Hong Kong’s Home Affairs Department has ordered that 10 children’s books with LGBT+ themes be placed in the “closed stacks” of public libraries, meaning that library visitors will have to request a librarian to access the books.
The decision to restrict access to these books came in response to a citizens’ group complaint. Despite the fact that the Home Affairs Department reviewed the complaint and noted that “the contents of seven of these books are neutral, and do not promote or advocate homosexuality and same-sex marriage,” authorities within the department ordered that all 10 books be placed in closed stacks.
On July 4th of this year, Hong Kong’s highest court ruled that the government’s denial of a spousal dependent visa to the wife of a same-sex resident amounted to discrimination.
“Instead of hiding a children’s book about a same-sex penguin couple, Hong Kong’s government should endorse nondiscrimination and put the books back on the open shelves,” said Boris Dittrich, LGBT rights advocacy director at Human Rights Watch. “While Hong Kong’s highest court is taking down discriminatory walls, the government seems intent on maintaining them.”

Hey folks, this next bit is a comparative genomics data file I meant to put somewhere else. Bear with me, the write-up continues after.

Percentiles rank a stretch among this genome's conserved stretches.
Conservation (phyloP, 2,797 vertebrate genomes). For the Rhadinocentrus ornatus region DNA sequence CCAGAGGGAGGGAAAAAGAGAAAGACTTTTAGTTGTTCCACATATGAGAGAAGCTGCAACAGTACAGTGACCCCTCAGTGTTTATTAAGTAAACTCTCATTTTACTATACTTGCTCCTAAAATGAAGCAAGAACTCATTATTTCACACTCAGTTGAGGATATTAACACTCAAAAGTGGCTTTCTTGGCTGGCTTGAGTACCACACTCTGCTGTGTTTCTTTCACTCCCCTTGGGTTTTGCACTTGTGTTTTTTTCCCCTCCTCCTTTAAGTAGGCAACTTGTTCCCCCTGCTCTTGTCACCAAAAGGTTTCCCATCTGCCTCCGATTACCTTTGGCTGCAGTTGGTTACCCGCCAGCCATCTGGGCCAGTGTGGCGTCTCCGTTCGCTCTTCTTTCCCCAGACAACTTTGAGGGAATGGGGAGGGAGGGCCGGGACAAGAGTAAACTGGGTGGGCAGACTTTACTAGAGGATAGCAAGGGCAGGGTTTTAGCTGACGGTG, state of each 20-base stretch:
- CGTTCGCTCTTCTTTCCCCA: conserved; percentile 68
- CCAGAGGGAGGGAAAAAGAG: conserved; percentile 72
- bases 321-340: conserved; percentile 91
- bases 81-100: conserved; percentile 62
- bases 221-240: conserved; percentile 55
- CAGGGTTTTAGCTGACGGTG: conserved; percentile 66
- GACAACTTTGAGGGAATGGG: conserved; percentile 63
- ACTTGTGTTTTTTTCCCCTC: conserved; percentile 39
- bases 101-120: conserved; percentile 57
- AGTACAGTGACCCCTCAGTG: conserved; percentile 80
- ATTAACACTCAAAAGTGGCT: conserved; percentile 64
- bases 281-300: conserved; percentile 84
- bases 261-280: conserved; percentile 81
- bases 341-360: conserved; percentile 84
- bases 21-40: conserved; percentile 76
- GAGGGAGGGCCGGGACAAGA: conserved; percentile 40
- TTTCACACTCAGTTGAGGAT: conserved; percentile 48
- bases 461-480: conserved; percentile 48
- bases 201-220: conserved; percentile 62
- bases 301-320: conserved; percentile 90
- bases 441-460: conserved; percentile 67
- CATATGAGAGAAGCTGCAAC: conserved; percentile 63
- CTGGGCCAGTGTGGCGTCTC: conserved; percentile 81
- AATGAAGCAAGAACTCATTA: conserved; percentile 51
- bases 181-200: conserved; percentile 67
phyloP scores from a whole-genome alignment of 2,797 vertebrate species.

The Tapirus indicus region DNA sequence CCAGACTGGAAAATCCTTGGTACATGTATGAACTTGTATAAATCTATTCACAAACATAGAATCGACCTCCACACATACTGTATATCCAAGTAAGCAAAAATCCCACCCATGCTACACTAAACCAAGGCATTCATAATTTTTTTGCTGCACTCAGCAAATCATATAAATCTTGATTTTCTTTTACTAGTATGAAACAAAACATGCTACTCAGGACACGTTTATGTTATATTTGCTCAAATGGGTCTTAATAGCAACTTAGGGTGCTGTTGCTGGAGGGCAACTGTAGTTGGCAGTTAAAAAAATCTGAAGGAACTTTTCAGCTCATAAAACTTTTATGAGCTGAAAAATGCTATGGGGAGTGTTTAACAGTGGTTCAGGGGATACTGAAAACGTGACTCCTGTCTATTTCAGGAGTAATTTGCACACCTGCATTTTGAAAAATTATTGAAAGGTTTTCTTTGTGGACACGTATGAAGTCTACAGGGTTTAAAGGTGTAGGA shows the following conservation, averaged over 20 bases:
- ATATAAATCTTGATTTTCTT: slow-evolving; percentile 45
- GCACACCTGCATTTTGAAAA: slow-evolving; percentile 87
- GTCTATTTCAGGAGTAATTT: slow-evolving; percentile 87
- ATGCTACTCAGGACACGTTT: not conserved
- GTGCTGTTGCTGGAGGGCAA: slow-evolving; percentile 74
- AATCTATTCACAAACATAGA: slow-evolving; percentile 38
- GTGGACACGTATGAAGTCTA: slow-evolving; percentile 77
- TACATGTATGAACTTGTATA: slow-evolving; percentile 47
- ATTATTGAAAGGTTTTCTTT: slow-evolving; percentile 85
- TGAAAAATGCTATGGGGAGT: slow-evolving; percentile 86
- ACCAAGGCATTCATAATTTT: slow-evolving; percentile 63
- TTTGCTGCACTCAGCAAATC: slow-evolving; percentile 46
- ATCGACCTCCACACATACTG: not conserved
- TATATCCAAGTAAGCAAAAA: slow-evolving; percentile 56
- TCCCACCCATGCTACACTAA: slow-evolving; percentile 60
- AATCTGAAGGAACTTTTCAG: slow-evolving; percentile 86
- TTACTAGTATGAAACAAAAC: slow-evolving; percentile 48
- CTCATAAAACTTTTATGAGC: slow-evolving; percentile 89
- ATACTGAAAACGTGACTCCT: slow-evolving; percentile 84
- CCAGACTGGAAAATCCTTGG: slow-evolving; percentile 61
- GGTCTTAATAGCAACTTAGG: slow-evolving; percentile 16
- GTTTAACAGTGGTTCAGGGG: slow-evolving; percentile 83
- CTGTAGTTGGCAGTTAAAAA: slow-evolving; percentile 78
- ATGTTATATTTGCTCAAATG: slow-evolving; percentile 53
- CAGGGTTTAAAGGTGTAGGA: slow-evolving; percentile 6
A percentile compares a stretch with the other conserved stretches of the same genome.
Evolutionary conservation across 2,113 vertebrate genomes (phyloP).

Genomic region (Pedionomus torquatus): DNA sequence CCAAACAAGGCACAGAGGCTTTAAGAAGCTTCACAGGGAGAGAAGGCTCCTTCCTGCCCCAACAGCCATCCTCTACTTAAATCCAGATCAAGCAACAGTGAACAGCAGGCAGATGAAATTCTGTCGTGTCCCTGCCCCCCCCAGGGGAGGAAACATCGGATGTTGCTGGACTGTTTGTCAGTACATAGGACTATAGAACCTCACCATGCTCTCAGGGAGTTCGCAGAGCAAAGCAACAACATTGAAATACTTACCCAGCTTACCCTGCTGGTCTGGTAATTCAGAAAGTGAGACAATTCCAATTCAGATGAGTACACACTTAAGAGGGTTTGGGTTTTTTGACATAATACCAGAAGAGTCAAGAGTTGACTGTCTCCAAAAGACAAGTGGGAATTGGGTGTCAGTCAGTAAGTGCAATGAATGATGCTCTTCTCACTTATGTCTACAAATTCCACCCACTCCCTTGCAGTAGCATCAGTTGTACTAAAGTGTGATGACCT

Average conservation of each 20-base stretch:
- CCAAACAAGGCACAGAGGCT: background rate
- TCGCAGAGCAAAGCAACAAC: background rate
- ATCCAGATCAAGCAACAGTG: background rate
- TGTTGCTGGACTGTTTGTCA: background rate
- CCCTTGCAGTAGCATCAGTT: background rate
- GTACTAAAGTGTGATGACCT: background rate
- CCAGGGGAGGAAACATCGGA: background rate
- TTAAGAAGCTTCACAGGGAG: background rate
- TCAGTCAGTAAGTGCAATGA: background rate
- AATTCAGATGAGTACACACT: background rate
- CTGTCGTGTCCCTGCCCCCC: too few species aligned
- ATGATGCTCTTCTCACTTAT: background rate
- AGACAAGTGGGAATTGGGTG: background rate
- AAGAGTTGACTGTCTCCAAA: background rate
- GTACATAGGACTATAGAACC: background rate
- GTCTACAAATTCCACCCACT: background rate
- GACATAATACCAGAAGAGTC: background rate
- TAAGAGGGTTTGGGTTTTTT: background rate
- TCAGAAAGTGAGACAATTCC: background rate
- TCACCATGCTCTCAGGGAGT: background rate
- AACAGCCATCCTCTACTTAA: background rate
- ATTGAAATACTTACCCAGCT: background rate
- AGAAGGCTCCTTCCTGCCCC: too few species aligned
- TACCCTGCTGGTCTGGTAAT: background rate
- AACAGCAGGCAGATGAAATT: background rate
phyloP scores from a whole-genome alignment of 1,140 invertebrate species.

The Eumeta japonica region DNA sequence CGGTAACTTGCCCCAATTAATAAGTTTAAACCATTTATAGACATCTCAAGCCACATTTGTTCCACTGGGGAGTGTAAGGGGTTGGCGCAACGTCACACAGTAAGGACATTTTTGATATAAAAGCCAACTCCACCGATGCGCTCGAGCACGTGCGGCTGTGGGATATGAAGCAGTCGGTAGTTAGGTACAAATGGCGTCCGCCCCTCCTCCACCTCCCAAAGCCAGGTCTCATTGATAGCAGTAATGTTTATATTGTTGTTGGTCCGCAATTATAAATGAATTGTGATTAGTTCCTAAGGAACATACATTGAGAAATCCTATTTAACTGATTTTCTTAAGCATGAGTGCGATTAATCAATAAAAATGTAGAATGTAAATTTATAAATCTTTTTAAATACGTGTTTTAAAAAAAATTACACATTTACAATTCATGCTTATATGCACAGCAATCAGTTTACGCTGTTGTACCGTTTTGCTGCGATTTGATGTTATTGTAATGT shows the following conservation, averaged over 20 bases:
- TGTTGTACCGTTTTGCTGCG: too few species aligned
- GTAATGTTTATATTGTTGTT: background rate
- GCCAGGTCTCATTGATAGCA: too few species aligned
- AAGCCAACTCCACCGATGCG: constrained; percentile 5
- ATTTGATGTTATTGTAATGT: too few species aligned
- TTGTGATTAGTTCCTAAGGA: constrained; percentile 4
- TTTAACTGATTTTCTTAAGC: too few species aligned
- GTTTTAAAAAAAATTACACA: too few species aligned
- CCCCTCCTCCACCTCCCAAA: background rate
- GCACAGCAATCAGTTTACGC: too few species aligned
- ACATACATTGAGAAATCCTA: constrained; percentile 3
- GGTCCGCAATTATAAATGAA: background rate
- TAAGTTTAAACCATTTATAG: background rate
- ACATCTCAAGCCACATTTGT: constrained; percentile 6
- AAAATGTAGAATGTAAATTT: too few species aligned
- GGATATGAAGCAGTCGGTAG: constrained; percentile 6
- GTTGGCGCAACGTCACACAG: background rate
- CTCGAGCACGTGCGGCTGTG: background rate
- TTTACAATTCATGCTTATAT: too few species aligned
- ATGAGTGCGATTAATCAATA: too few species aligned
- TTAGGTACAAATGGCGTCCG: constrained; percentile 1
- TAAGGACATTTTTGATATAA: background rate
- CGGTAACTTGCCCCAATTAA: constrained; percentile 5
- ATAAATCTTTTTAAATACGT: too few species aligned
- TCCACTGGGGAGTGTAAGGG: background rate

In a July 11th letter to Hong Kong’s Home Affairs Bureau, Out Leadership partner Human Rights Watch urged authorities to immediately reverse the ruling. The letter contended that hiding books from free public access which feature LBGT characters sends a stigmatizing message that LGBT content is inherently inappropriate, and deprives children of information that could be important to their development, health, and safety,
“LGBT children, who are subject to disproportionate rates of bullying and often experience feelings of isolation and alienation, need reliable, accurate, and affirming information,” Dittrich wrote. “The Hong Kong government should be working to create a climate of inclusion and tolerance for children and adults – not exclusion and stigma.”
Read more at Human Rights Watch